Seven: Fill your house with loads of reference material.

You don’t have to look very hard to find old encyclopedia sets, dictionaries of every type, almanacs, and educational collections of every kind, from histories of the world to histories of art and music, everywhere there are used books. Globes and atlases are important (and readily available), too. If you don’t have a lot of your own, or if you just want to supplement, check out stacks of nonfiction books from the library and keep them in plain view all over the place.

Oh, and never underestimate the power of some good video learning. Netflix often has a few noteworthy series or documentaries, as does Amazon and Hulu, but our favorite source is YouTube. I love the fact that our spontaneous studies, such as the lives of squirrels or beaver, are made more real by video we have watched there. I can’t begin to estimate the amazing help Prager U has been in helping the children understand our current political/cultural challenges.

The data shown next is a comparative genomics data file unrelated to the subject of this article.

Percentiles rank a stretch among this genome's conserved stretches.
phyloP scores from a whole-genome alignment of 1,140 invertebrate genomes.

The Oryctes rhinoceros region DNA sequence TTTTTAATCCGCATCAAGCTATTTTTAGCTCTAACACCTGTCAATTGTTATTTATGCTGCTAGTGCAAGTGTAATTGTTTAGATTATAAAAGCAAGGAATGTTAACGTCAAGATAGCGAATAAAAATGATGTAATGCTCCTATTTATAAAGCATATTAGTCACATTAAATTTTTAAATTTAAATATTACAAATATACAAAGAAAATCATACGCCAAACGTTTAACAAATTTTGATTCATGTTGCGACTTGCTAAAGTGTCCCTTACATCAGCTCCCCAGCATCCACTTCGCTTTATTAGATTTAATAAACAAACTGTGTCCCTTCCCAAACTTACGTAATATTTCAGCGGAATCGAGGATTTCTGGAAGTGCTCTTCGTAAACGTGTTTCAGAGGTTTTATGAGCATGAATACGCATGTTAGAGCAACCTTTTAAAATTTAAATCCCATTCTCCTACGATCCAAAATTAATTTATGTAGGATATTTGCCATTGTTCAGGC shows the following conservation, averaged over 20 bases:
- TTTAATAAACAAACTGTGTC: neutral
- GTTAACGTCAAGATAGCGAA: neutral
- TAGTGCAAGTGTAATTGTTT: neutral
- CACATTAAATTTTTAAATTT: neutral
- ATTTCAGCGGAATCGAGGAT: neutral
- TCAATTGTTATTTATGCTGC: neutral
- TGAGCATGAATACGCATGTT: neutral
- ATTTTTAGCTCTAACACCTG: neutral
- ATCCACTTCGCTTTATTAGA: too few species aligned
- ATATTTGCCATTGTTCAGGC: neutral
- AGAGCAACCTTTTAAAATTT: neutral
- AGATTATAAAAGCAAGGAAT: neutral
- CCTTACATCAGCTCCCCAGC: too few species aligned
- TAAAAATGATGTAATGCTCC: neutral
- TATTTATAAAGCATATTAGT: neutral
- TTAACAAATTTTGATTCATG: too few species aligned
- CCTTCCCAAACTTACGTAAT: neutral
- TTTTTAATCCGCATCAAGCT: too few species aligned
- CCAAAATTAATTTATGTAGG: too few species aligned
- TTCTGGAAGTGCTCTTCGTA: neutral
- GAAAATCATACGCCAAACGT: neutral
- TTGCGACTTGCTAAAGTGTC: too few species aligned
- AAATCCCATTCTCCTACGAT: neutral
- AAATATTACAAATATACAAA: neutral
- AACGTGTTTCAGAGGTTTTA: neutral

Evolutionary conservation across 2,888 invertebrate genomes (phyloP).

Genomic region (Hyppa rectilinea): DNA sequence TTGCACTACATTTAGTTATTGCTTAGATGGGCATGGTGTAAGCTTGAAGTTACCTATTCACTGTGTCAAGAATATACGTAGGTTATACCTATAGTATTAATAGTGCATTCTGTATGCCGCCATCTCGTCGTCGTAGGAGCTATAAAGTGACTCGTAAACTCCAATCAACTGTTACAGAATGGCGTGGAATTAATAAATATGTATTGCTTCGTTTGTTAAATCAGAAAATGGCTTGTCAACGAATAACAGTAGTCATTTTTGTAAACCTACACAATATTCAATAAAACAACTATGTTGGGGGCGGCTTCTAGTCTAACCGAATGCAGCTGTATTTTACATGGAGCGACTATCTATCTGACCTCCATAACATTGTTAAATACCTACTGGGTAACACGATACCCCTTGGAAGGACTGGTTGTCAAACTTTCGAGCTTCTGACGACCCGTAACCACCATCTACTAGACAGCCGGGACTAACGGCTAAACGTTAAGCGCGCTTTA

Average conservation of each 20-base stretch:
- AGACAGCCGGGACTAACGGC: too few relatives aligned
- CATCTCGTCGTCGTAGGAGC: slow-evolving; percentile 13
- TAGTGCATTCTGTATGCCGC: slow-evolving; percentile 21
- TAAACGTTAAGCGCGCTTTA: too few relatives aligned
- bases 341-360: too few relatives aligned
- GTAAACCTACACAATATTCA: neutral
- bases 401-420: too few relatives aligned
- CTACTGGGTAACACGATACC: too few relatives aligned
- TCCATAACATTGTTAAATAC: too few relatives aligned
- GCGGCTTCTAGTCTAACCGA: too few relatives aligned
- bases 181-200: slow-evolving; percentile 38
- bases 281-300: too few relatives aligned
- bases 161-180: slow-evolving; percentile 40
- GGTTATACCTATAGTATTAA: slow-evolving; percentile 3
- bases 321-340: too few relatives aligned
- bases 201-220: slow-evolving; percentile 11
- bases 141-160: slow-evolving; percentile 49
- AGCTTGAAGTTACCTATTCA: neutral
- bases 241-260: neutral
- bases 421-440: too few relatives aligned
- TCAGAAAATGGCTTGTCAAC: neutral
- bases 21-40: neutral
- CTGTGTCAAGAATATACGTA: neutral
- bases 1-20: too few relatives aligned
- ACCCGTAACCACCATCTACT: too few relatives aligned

The learning happening will not be immediately obvious, but over time you will discover your children are sneakily studying behind your back, those crafty creatures!

And this is the point of the entire exercise. Homeschooling is not about turning out “products” all neatly wrapped up and stamped with the approval of society. The goal is to turn loose a million living torches who will go around the world lighting fires for the Kingdom of God.


6 thoughts on “7 Hacks for Excellent Homeschool Content from a Laid-back Mom of 15”

  1. These are such helpful points! I especially appreciated your point that learning shouldn’t be drive-through, but we should take the time to read, talk, and absorb. Thank you so much, I am so thankful for your experience and wisdom .